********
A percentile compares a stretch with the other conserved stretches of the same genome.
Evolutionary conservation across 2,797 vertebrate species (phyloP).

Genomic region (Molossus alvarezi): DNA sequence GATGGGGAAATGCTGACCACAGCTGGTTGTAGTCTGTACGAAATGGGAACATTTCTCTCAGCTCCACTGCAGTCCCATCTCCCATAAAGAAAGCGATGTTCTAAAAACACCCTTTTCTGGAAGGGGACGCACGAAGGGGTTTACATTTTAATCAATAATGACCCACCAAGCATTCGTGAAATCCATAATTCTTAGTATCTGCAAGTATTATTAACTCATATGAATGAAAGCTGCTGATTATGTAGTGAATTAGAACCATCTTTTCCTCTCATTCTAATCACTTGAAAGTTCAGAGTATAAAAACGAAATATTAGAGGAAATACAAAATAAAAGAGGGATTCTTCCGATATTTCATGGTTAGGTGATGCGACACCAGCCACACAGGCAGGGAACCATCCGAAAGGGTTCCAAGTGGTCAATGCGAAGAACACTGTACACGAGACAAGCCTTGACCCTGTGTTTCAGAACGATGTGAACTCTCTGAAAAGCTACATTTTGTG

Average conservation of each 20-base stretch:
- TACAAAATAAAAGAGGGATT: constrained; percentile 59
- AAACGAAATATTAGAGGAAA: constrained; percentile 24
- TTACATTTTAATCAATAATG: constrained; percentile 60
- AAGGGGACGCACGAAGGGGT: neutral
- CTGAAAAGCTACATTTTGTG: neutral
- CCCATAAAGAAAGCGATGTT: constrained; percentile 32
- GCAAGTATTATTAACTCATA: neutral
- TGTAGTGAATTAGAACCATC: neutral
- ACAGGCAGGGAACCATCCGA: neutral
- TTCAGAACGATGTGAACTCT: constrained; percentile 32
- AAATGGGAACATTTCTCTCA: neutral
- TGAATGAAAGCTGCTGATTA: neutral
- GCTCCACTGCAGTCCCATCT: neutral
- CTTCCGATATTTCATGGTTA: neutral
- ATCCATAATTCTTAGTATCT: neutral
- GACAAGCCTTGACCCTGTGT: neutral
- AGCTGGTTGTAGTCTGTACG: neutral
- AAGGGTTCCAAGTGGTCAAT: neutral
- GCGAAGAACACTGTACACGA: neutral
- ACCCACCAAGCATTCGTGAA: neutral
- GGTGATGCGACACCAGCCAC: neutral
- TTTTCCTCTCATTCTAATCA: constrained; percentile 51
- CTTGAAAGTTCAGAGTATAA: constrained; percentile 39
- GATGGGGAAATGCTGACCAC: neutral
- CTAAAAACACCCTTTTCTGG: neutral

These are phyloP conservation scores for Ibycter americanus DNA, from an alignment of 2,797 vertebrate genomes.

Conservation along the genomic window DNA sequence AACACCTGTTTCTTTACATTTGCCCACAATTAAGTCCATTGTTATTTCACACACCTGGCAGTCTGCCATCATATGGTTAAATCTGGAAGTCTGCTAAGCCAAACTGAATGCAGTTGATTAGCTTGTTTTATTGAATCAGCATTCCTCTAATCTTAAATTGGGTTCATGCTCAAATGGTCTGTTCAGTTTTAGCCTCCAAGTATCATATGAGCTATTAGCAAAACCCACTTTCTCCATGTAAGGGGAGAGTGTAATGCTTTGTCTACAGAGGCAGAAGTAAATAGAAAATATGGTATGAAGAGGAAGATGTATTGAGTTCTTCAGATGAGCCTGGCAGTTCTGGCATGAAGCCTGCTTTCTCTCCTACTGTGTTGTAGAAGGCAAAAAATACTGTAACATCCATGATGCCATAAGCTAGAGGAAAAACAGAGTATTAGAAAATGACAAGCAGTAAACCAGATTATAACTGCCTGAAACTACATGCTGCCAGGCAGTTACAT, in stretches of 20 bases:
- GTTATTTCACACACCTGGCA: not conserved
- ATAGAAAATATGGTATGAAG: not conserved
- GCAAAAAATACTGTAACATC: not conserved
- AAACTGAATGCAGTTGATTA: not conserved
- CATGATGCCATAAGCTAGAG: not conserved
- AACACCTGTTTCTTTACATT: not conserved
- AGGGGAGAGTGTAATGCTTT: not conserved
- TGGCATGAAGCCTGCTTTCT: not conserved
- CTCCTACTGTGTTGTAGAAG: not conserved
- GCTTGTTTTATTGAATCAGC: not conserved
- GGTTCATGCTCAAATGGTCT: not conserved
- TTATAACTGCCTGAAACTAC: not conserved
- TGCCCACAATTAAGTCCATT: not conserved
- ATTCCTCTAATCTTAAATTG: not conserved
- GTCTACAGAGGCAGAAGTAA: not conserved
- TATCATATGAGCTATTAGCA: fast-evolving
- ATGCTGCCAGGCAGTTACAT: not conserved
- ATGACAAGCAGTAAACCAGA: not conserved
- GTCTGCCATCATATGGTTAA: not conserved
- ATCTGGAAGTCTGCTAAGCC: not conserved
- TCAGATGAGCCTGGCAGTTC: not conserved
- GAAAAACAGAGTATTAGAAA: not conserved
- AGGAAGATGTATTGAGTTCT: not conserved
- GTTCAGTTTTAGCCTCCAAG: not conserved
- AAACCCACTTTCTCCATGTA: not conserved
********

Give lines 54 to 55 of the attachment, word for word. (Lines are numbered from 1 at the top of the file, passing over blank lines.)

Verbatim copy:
- AGGAAGATGTATTGAGTTCT: not conserved
- GTTCAGTTTTAGCCTCCAAG: not conserved